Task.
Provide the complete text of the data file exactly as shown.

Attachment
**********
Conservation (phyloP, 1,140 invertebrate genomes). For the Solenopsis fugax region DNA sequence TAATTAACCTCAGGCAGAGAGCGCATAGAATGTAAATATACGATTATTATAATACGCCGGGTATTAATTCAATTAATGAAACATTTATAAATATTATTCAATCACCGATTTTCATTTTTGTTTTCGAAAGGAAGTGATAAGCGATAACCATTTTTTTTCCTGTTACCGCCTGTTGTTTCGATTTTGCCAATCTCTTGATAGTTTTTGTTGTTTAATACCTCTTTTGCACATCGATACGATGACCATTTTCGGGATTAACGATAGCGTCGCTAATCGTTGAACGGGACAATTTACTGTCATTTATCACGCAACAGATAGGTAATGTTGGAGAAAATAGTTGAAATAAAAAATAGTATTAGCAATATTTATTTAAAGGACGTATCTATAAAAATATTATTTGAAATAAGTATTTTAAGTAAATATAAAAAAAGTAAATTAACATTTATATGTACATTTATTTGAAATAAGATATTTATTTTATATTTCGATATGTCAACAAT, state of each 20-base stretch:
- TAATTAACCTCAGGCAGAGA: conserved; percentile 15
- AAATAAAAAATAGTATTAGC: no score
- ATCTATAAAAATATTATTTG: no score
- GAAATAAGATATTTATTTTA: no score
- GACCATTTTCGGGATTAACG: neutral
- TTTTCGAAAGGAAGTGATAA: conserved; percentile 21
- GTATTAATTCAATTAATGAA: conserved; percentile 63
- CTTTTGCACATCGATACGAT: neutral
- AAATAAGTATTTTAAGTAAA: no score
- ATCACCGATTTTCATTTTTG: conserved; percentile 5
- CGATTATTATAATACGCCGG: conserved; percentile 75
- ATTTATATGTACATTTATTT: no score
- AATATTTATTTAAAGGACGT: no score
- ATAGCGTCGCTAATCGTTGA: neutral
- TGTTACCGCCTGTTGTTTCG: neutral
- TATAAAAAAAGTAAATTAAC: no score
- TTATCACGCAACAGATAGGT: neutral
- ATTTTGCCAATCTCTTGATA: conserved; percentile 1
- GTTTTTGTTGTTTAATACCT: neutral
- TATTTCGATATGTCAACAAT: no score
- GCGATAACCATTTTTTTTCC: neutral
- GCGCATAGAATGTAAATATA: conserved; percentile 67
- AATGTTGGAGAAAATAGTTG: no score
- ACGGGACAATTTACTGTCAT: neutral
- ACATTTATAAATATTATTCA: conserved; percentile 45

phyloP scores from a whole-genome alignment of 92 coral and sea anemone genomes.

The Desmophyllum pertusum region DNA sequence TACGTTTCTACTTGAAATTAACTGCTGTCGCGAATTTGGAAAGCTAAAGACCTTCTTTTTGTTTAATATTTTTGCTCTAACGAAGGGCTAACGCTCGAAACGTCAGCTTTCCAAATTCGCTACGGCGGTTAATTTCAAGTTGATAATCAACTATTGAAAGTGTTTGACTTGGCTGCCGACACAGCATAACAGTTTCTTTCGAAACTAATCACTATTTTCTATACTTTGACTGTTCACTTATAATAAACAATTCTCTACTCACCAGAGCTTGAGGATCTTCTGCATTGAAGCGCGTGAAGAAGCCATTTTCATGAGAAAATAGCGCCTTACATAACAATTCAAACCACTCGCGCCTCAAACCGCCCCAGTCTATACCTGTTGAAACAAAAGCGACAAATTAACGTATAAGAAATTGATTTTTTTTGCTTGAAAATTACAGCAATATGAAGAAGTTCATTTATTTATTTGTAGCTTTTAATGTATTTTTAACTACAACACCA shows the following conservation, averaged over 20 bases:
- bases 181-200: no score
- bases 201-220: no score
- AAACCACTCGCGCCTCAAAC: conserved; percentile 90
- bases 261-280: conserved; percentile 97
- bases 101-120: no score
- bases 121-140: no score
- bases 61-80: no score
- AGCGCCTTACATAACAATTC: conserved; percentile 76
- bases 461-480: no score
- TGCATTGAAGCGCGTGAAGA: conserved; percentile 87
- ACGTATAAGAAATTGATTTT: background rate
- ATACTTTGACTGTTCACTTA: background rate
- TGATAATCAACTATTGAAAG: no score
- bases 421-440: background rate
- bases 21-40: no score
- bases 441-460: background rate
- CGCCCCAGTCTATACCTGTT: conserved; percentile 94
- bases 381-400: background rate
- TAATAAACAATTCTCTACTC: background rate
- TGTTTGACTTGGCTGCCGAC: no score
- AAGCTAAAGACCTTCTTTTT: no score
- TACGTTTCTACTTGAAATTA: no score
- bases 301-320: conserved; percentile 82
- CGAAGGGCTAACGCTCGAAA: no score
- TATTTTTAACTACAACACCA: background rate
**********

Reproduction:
Conservation (phyloP, 1,140 invertebrate genomes). For the Solenopsis fugax region DNA sequence TAATTAACCTCAGGCAGAGAGCGCATAGAATGTAAATATACGATTATTATAATACGCCGGGTATTAATTCAATTAATGAAACATTTATAAATATTATTCAATCACCGATTTTCATTTTTGTTTTCGAAAGGAAGTGATAAGCGATAACCATTTTTTTTCCTGTTACCGCCTGTTGTTTCGATTTTGCCAATCTCTTGATAGTTTTTGTTGTTTAATACCTCTTTTGCACATCGATACGATGACCATTTTCGGGATTAACGATAGCGTCGCTAATCGTTGAACGGGACAATTTACTGTCATTTATCACGCAACAGATAGGTAATGTTGGAGAAAATAGTTGAAATAAAAAATAGTATTAGCAATATTTATTTAAAGGACGTATCTATAAAAATATTATTTGAAATAAGTATTTTAAGTAAATATAAAAAAAGTAAATTAACATTTATATGTACATTTATTTGAAATAAGATATTTATTTTATATTTCGATATGTCAACAAT, state of each 20-base stretch:
- TAATTAACCTCAGGCAGAGA: conserved; percentile 15
- AAATAAAAAATAGTATTAGC: no score
- ATCTATAAAAATATTATTTG: no score
- GAAATAAGATATTTATTTTA: no score
- GACCATTTTCGGGATTAACG: neutral
- TTTTCGAAAGGAAGTGATAA: conserved; percentile 21
- GTATTAATTCAATTAATGAA: conserved; percentile 63
- CTTTTGCACATCGATACGAT: neutral
- AAATAAGTATTTTAAGTAAA: no score
- ATCACCGATTTTCATTTTTG: conserved; percentile 5
- CGATTATTATAATACGCCGG: conserved; percentile 75
- ATTTATATGTACATTTATTT: no score
- AATATTTATTTAAAGGACGT: no score
- ATAGCGTCGCTAATCGTTGA: neutral
- TGTTACCGCCTGTTGTTTCG: neutral
- TATAAAAAAAGTAAATTAAC: no score
- TTATCACGCAACAGATAGGT: neutral
- ATTTTGCCAATCTCTTGATA: conserved; percentile 1
- GTTTTTGTTGTTTAATACCT: neutral
- TATTTCGATATGTCAACAAT: no score
- GCGATAACCATTTTTTTTCC: neutral
- GCGCATAGAATGTAAATATA: conserved; percentile 67
- AATGTTGGAGAAAATAGTTG: no score
- ACGGGACAATTTACTGTCAT: neutral
- ACATTTATAAATATTATTCA: conserved; percentile 45

phyloP scores from a whole-genome alignment of 92 coral and sea anemone genomes.

The Desmophyllum pertusum region DNA sequence TACGTTTCTACTTGAAATTAACTGCTGTCGCGAATTTGGAAAGCTAAAGACCTTCTTTTTGTTTAATATTTTTGCTCTAACGAAGGGCTAACGCTCGAAACGTCAGCTTTCCAAATTCGCTACGGCGGTTAATTTCAAGTTGATAATCAACTATTGAAAGTGTTTGACTTGGCTGCCGACACAGCATAACAGTTTCTTTCGAAACTAATCACTATTTTCTATACTTTGACTGTTCACTTATAATAAACAATTCTCTACTCACCAGAGCTTGAGGATCTTCTGCATTGAAGCGCGTGAAGAAGCCATTTTCATGAGAAAATAGCGCCTTACATAACAATTCAAACCACTCGCGCCTCAAACCGCCCCAGTCTATACCTGTTGAAACAAAAGCGACAAATTAACGTATAAGAAATTGATTTTTTTTGCTTGAAAATTACAGCAATATGAAGAAGTTCATTTATTTATTTGTAGCTTTTAATGTATTTTTAACTACAACACCA shows the following conservation, averaged over 20 bases:
- bases 181-200: no score
- bases 201-220: no score
- AAACCACTCGCGCCTCAAAC: conserved; percentile 90
- bases 261-280: conserved; percentile 97
- bases 101-120: no score
- bases 121-140: no score
- bases 61-80: no score
- AGCGCCTTACATAACAATTC: conserved; percentile 76
- bases 461-480: no score
- TGCATTGAAGCGCGTGAAGA: conserved; percentile 87
- ACGTATAAGAAATTGATTTT: background rate
- ATACTTTGACTGTTCACTTA: background rate
- TGATAATCAACTATTGAAAG: no score
- bases 421-440: background rate
- bases 21-40: no score
- bases 441-460: background rate
- CGCCCCAGTCTATACCTGTT: conserved; percentile 94
- bases 381-400: background rate
- TAATAAACAATTCTCTACTC: background rate
- TGTTTGACTTGGCTGCCGAC: no score
- AAGCTAAAGACCTTCTTTTT: no score
- TACGTTTCTACTTGAAATTA: no score
- bases 301-320: conserved; percentile 82
- CGAAGGGCTAACGCTCGAAA: no score
- TATTTTTAACTACAACACCA: background rate